``She had given strict orders to the Scottish college proctor, Matt Goldie, that any student who was ill should be immediately reported to her. Her orders were faithfully obeyed and when any boy was sick . . . she would take her large basket, place in it one of her own bed sheets, a pillow case, a towel, a wash cloth, some of her own jams and jellies, homemade cookies and tempting cakes and a jug of tea, over which she would place a tea caddy to keep it hot. She would then carry the basket to the sickroom, no matter though she had to climb four flights of iron stairs to do so. . . .
``She would tap on the door and say, `May I come in?' But without waiting for a reply she would enter and, after expressing a mother's sympathy, immediately proceed to wash the face, chest and hands of the young man, put the clean sheet on his bed, the pillow case on his pillow, brush his hair and make him as comfortable as possible and encourage him to eat the good things she had brought and to drink a cup of her good tea. Then, sitting down at his desk, she would write a note to his mother, telling her she need not worry about her boy, as `we are looking after him here.'''
Urged on by Mrs. McCosh, who was the daughter of the eminent Scottish physician Dr. Alexander Guthrie, President McCosh repeatedly pressed on the trustees the need for an infirmary, but not until after he had retired was a campaign begun for funds to build one and the decision made to name it for Mrs. McCosh at a trustees meeting in 1891. George B. Stewart 1876, an old student of McCosh's and by then a trustee, was a guest at the McCosh home at the time and broke the news at dinner, to the delight of Dr. McCosh and the dismay of Mrs. McCosh. ``Oh, they must not do that,'' she protested, ``I don't want them to call it after me.'' ``You have nothing to do about it, Isabella,'' said McCosh firmly, ``they will do as they please.''
The necessary funds having been raised in response to an appeal by the Sanitary Committee of the faculty, of which Dean James O. Murray was chairman, the cornerstone of the first infirmary was laid at commencement in 1892 and the building was ready for use the following April. Two years later Mrs. McCosh sent Murray a $1000 bond and asked that the income be used for the support and care of students confined in the infirmary.
Mrs. McCosh s gift was the first of many which Princeton women were to make to the Infirmary. In 1903, on the strong recommendation of Mrs. Woodrow Wilson, a group of women known as the ``Ladies Auxiliary,'' organized the year before to furnish women's lounges for social occasions in the new University Gymnasium, resolved to attach itself to the Isabella McCosh Infirmary in both name and deed.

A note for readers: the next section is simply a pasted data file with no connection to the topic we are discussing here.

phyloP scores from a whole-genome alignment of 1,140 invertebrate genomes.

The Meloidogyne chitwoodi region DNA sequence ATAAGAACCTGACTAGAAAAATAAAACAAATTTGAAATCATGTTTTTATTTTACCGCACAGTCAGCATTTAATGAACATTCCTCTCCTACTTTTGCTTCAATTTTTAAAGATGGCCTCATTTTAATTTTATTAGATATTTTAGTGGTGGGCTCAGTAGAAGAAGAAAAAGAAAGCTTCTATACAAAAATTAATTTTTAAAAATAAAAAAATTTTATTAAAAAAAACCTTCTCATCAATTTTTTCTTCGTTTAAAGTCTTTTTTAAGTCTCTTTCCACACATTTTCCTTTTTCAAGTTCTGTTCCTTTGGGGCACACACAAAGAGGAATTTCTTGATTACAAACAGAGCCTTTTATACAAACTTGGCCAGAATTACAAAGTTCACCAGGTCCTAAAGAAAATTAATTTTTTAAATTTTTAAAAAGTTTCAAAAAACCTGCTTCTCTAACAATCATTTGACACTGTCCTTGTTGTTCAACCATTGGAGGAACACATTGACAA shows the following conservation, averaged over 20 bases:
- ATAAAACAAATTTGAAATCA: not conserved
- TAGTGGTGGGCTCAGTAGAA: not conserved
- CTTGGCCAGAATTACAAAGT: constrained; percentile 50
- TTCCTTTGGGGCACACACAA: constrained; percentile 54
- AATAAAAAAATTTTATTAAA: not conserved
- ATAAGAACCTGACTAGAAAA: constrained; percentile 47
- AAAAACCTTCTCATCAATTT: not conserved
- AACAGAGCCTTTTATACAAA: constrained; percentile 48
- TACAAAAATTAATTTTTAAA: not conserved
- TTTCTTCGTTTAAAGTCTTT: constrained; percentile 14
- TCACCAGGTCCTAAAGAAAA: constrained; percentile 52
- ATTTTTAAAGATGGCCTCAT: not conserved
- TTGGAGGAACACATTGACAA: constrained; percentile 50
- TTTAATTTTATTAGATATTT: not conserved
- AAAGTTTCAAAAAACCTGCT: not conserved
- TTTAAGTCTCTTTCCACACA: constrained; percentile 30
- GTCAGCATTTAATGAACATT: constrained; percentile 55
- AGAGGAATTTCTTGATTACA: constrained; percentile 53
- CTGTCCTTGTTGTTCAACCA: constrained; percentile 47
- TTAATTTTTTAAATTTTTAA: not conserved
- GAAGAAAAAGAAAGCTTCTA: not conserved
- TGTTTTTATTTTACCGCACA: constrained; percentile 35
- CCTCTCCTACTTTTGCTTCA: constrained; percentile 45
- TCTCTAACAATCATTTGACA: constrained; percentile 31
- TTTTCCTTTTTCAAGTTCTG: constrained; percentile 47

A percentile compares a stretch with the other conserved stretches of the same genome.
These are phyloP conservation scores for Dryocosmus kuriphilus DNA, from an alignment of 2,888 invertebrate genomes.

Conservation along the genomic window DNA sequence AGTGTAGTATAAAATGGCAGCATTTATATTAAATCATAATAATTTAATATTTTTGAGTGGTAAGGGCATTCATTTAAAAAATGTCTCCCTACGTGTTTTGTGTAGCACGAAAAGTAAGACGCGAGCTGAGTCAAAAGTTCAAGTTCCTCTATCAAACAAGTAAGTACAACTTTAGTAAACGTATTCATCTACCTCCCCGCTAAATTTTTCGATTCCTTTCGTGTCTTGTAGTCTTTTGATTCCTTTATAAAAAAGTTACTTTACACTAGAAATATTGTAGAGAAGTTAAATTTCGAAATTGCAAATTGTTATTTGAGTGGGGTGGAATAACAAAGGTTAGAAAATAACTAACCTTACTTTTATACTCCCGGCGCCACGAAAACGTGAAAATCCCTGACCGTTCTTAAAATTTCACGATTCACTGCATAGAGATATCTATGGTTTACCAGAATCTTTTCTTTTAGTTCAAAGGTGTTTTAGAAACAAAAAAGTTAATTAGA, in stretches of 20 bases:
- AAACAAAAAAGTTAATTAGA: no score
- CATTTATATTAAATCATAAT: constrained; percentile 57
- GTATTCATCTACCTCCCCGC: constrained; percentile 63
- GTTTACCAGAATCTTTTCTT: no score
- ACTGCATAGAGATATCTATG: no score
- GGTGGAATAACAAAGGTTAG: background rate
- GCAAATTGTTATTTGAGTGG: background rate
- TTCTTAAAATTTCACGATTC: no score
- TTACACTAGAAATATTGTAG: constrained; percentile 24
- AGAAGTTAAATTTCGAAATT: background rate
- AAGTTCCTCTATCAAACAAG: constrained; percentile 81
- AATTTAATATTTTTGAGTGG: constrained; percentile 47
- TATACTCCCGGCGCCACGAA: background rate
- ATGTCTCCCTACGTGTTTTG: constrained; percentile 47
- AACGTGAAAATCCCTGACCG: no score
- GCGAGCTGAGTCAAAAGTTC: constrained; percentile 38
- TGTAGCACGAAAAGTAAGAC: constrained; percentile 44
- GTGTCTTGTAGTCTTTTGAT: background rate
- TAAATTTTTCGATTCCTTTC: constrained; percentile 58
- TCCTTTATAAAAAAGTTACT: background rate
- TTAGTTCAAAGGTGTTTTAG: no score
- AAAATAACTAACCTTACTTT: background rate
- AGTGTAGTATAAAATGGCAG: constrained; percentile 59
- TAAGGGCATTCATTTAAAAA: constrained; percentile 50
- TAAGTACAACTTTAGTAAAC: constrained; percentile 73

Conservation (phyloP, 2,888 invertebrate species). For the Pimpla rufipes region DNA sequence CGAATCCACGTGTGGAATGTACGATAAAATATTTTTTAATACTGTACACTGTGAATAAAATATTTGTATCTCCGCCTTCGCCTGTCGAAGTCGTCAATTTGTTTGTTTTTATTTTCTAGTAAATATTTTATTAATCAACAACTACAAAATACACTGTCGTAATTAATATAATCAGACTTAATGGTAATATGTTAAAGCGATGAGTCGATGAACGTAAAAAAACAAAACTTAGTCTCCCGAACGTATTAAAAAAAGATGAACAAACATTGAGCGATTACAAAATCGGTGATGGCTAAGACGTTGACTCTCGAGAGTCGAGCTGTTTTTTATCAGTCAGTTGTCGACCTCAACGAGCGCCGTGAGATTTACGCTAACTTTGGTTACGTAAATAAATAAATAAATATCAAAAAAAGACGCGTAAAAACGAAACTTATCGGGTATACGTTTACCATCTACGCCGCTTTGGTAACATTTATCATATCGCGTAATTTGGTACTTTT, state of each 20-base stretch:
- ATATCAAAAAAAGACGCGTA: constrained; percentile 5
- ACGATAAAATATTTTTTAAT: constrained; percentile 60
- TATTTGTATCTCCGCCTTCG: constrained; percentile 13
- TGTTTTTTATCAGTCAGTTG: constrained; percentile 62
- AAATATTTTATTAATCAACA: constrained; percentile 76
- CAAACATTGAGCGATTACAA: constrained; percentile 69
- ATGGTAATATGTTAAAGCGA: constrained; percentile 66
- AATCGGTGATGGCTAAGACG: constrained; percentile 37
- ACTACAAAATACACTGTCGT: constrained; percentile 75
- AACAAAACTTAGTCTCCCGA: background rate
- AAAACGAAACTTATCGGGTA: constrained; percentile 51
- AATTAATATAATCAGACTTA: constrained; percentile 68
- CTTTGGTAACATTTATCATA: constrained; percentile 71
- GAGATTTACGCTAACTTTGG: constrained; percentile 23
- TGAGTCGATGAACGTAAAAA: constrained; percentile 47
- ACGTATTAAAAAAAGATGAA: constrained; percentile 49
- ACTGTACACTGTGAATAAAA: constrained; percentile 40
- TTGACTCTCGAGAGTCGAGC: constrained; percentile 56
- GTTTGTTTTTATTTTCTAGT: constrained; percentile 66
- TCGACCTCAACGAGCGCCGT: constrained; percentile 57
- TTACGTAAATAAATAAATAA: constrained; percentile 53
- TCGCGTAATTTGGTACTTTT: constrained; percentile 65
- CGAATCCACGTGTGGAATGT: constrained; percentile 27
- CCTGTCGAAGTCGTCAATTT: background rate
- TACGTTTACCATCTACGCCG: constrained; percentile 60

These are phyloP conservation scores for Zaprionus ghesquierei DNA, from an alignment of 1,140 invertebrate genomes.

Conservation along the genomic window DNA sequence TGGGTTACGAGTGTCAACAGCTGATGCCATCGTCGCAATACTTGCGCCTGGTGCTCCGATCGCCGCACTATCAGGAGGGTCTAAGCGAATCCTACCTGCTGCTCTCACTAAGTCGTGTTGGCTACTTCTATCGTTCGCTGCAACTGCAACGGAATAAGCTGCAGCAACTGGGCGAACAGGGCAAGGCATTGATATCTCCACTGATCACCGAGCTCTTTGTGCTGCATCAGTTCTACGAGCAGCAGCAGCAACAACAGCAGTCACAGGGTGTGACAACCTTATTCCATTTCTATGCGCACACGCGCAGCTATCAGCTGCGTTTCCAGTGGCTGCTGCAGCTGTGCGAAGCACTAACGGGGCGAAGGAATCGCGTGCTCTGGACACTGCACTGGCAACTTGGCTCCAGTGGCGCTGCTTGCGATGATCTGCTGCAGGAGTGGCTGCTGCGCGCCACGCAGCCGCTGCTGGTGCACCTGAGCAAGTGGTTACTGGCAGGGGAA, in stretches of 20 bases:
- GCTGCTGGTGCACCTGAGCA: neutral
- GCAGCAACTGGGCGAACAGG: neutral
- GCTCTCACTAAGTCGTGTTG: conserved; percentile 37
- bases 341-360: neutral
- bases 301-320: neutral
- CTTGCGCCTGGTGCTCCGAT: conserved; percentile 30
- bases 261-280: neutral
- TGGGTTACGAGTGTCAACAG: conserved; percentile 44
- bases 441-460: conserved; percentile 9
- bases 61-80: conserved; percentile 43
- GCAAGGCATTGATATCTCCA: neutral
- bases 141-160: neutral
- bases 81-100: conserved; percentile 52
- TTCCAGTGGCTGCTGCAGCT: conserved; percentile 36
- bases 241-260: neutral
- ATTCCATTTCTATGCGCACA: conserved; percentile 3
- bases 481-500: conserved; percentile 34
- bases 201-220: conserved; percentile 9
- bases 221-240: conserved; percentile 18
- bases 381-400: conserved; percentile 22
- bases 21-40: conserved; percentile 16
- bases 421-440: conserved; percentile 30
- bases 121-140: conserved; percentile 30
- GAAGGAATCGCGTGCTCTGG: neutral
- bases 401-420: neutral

Annual dues were used for the purchase of supplies and equipment, and gifts were obtained for the initial salary of the first University Physician (appointed by the trustees in 1908 on the recommendation of the auxiliary), for a fund to help needy students pay for extra nursing and special physicians, and for an endowment fund that eventually reached $200,000.
Wives of Princeton presidents, following Mrs. McCosh's example, have shown special concern for sick students and have been frequent visitors to the Infirmary.
With steadily increasing enrollment, the original Infirmary soon became inadequate, and the auxiliary began a fund for a new building. In the capital gifts campaign at the end of the First World War, a committee of women raised an additional sum of $345,000 from 1500 donors, most of whom were women, which made possible the construction of the present Infirmary. Its cornerstone was laid at commencement in 1924, and it was dedicated at a commencement meeting of the auxiliary a year later.
This building was designed by Charles Z. Klauder, who used rough-textured red brick and limestone trim to tie it in with its neighbors, Palmer and Guyot Halls. A portrait of Mrs. McCosh, painted by John W. Alexander a few years before she died in her ninety-third year, hangs in the oak-paneled waiting room. Mrs. John Grier Hibben, who as a young faculty wife in the 1890s took Mrs. McCosh as her model, was president of the Ladies Auxiliary for many years and presided at the building's dedication. After her death a tribute to ``her unfailing devotion in guarding and guiding the spirit of this Infirmary'' was carved on an oak panel in the entrance hall.
The first doctor attached to the Infirmary was John McD. Carnochan 1896, who was appointed University Physician in 1908 and served in that capacity part-time while carrying on his private practice in town until his death in 1929. Employment of full-time University physicians began after the organization in 1911 of the forerunner of today's University Health Services.
The Infirmary has long had a reputation for good food and a cheerful atmosphere. One reason for both was the long-time presence on the housekeeping staff of three members of the Hillian family, the first of whom came north from Cheraw, South Carolina, in 1917. For half a century they contributed to the Infirmary's healing ways: Mabel and Bessie as cooks, Tom as head orderly. Mabel retired after forty-seven years of service. At the golden anniversary party the Infirmary gave Bessie on her retirement, she spoke of meeting sons of students she had known in earlier years and, recently, their grandchildren, and that this made her proud. When Tom died, the Ladies Auxiliary hung a framed tribute to him in the entrance hall of the Infirmary, which said that for forty-five years he had always been cheerful, dedicated, and thoughtful, fulfilling abundantly the Infirmary motto: ``Non ministrari, sed ministrare.''
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